When the show debuted twelve years, social media apps like Twitter and Instagram were on the precipice of becoming the cultural phenomenons they are today.
Vinny and Pauly spoke to Fox News about what it meant to them to be reality TV stars before becoming “Internet famous” was a regular occurrence.
“Sometimes I kind of wish we had social media… I’d have a lot more Instagram followers and Tik Tok followers, but I mean, we got the best of both worlds. You know, like back then, Twitter was everything. So we had the whole world tweeting about us. It was crazy,” Vinny said while promoting the third season of his show “Double Shot at Love.”
“Obviously, social media, in general, is a gift and a curse because, you know, all the haters and everything. And now everything travels so quickly. But at the same time, I like it. I like promoting my shows. I like talking to my fans, engaging with everybody, and putting out stupid Tik Toks. I kind of feel like we got the best of both worlds, some reality shows experience it all,” he added.
“I love my social media,” Pauly said. “It’s how I engage with my fans. But what was great about not having it was that there weren’t any spoilers [back then]. Now everything happens on social media, you know exactly what’s going on in somebody’s life, but not on our show back then. If somebody got into a fight, you have to wait to watch the show to know what happened.”
The pair also reflected on the iconic “Jersey Shore” note the housemates wrote to Sammi “Sweetheart” Giancola about Ronnie Ortiz-Magro’s shady behavior at the clubs.
Pauly admitted he didn’t think the note would live on in infamy. “It’s on the bedsheets now and I swear I’ll be deejaying and somebody will hold it up. Fans get really creative when they put it on t-shirts, on everything,” he said.
Vinny loves when he sees it in the news. “Every single time there’s something in the news that has to do with a written piece of paper, fans Photoshop the note into it like president’s speech or something like that,” he said. “It was such an innocent little thing.”
In the new season of “Double Shot,” Pauly is trying to play matchmaker to his best friend. Vinny told Fox News he’s finally ready to get serious in a relationship.
“I get a little older, I get a little wiser. I’m at this stage of my life where I’m 33, so I’ve definitely slowed down a lot. I drink like once a month now. I work out every day. I care about my health and my goals. And I have a niece now. I’m so in love with her. So at this stage in my life, I am looking for something more substantial.” he teased.
“Double Shot of Love” airs Thursdays at 9/8c on MTV.
Nine OPD officers disciplined for ‘sexist and racist’ social media – The Oaklandside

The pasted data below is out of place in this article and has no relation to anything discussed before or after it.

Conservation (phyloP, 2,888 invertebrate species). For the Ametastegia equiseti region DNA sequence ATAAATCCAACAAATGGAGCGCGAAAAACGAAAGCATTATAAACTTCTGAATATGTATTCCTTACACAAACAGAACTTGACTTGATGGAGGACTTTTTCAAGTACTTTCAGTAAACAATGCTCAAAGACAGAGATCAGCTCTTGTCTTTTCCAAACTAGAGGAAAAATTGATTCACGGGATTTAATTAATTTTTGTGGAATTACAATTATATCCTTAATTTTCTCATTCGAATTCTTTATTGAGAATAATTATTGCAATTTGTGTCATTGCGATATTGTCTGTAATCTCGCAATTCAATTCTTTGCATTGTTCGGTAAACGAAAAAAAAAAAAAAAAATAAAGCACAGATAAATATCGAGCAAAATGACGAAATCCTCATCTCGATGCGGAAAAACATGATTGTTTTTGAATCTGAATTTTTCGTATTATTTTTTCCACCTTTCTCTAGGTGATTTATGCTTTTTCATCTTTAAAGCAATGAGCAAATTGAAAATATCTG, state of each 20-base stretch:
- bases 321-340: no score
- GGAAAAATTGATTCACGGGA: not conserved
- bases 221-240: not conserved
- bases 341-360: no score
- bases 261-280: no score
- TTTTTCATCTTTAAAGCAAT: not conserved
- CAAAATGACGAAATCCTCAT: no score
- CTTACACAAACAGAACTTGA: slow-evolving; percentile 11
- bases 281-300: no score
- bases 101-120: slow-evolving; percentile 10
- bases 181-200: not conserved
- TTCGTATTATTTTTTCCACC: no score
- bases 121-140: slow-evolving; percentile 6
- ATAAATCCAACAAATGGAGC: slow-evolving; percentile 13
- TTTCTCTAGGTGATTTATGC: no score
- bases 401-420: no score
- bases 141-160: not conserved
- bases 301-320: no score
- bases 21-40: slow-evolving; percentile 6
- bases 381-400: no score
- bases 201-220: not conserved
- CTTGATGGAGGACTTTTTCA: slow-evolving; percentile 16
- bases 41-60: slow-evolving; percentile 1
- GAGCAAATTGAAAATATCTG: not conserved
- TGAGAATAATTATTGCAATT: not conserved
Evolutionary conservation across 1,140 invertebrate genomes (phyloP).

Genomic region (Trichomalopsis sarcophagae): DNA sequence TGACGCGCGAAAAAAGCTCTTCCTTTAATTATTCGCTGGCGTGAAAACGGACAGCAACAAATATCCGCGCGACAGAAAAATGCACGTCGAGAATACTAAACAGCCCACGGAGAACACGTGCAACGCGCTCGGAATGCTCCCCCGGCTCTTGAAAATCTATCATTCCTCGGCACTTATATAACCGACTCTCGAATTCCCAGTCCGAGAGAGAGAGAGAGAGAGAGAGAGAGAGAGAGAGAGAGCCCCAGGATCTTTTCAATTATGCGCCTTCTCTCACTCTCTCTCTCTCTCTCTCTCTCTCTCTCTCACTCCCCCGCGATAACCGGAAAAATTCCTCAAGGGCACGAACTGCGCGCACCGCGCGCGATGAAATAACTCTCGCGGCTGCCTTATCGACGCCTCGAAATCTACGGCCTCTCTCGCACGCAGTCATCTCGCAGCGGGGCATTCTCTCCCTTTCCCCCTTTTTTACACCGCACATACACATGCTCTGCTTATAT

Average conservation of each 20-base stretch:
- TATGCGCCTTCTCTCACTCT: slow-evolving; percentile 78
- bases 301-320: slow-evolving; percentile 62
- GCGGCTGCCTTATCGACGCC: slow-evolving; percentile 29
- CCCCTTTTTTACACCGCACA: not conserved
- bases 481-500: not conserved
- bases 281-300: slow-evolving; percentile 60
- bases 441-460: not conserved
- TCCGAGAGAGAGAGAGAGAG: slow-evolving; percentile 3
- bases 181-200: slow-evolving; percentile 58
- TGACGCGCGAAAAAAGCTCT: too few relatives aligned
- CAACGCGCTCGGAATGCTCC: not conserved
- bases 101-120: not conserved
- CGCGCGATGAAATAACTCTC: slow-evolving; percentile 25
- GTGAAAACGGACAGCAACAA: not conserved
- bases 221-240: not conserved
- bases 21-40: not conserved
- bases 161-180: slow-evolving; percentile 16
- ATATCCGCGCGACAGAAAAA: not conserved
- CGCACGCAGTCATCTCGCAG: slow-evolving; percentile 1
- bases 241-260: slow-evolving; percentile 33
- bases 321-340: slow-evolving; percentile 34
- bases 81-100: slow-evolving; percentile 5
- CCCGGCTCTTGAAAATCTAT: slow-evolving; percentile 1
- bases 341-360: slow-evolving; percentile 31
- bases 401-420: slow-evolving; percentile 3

The city of Oakland announced Friday that it is disciplining nine police officers for their misuse of social media, and that the department uncovered the identity of the person who created an Instagram account that spread misogynist, racist, and insubordinate content. But the person is a former officer who created the account shortly after they were terminated by the Oakland Police Department for other misconduct.
The Oaklandside exposed the Instagram account last January after learning about it from sources close to OPD. Named “crimereductionteam,” the account included memes and images that joked about police brutality. Some posts included rape jokes while others advocated for undermining constitutional policing reforms.
In response to news stories about the Instagram account, the city initiated an investigation that included the confiscation of 140 OPD work phones. “Investigators scraped the content and online histories from all of those phones,” the city announced in a press release.
An outside third-party investigator was hired to conduct the investigation for OPD, and the city’s Community Police Review Agency also conducted a parallel investigation.
“This broad and deep investigation revealed violations of OPD policy related to the offensive Instagram page, as well as several other unrelated violations,” the city stated.
According to the city, the investigators found that officers accessed inappropriate materials on their phones, engaged in “conduct that brings disrepute to OPD,” that some officers engaged in “sexual harassment or other conduct in violation of Oakland’s workplace standards,” and officers failed to perform their duties and report violations by other officers. Not all of the misconduct was directly related to the “crimereductionteam” Instagram account.
“The nine officers who were found to have violated department policy ranged in rank from officer to Lieutenant,” according to the city’s press release. “The discipline issued to them ranged from an 3-day unpaid suspension to a 25-day unpaid suspension.”